DRUGS, SOCIETY AND POLICY: THE PAST 150 YEARS Syllabus
Course Learning ObjectivesUpon completion of this course, students will be able to: appreciate the uses of history for policy and think analytically about change over time; recognize how technological changes can alter both the availability of drugs and consequences of drug use; be more familiar with major writings and historical figures who have contributed to the evolution of current policies.
Presents an overview of the highlights of the varied responses by different societies over time to the use of alcohol, opiates, cannabis, tobacco, cocaine, and some other psychoactive agents. Briefly describes the pharmacology and toxicology of various drug categories. Considers the goals of policy with regard to particular categories of drugs, the means selected to achieve those goals, and the forces that shaped the selection of goals and means. Emphasizes the American experience over the past 150 years, but also discusses the experiences of other nations and cultures. Fosters the further understanding of the role of historical and technological change in the shaping of current drug problems.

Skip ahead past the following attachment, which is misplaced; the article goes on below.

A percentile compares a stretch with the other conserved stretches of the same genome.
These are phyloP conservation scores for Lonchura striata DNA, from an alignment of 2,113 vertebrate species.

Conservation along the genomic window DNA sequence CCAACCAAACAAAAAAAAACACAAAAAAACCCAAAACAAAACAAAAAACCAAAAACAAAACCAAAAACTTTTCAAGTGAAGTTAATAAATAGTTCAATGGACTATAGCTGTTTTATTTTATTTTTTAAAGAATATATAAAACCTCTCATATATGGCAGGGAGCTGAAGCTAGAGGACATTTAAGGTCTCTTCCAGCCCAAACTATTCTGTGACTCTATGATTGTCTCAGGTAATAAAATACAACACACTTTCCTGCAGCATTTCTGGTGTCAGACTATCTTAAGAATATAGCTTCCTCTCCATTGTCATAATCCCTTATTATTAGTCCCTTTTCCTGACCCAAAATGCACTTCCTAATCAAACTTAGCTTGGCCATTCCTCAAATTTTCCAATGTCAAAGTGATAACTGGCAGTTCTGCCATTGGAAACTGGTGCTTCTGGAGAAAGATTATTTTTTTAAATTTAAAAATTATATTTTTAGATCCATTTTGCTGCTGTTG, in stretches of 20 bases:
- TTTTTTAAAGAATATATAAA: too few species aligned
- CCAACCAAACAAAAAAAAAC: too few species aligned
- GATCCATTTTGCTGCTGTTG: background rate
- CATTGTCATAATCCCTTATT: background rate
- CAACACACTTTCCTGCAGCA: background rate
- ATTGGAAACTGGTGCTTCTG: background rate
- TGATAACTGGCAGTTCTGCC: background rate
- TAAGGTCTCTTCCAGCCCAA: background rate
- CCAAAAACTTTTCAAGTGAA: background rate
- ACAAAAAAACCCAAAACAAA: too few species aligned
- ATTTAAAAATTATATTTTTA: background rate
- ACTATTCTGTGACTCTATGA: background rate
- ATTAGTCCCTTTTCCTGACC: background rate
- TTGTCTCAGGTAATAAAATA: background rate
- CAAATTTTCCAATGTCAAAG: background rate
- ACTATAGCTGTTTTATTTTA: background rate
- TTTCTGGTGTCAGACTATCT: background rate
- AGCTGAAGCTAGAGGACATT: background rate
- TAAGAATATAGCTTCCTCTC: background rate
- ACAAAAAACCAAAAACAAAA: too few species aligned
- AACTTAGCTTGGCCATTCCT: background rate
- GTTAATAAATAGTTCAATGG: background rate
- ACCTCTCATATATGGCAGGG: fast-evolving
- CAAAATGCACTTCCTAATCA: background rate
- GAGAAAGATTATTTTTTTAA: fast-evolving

masters and doctoral students
Methods of Assessment
Grading Policy: Midterm and final
Grading Restrictions: Letter grade
Academic Ethics Code
The code, discussed in the Policy and Procedure Memorandum for Students, March 31, 2002, will be adhered to in this class:
Students enrolled in the Bloomberg School of Public Health of The Johns Hopkins University assume an obligation to conduct themselves in a manner appropriate to the University's mission as an institution of higher education. A student is obligated to refrain from acts which he or she knows, or under the circumstances has reason to know, impair the academic integrity of the University. Violations of academic integrity include, but are not limited to: cheating; plagiarism; knowingly furnishing false information to any agent of the University for inclusion in the academic record; violation of the rights and welfare of animal or human subjects in research; and misconduct as a member of either School or University committees or recognized groups or organizations.
Disability Support Services
If you are a student with a documented disability who requires an academic accommodation, please contact Betty H. Addison in the Office of Student Life Services: email@example.com, 410-955-3034, or 2017 E. Monument Street.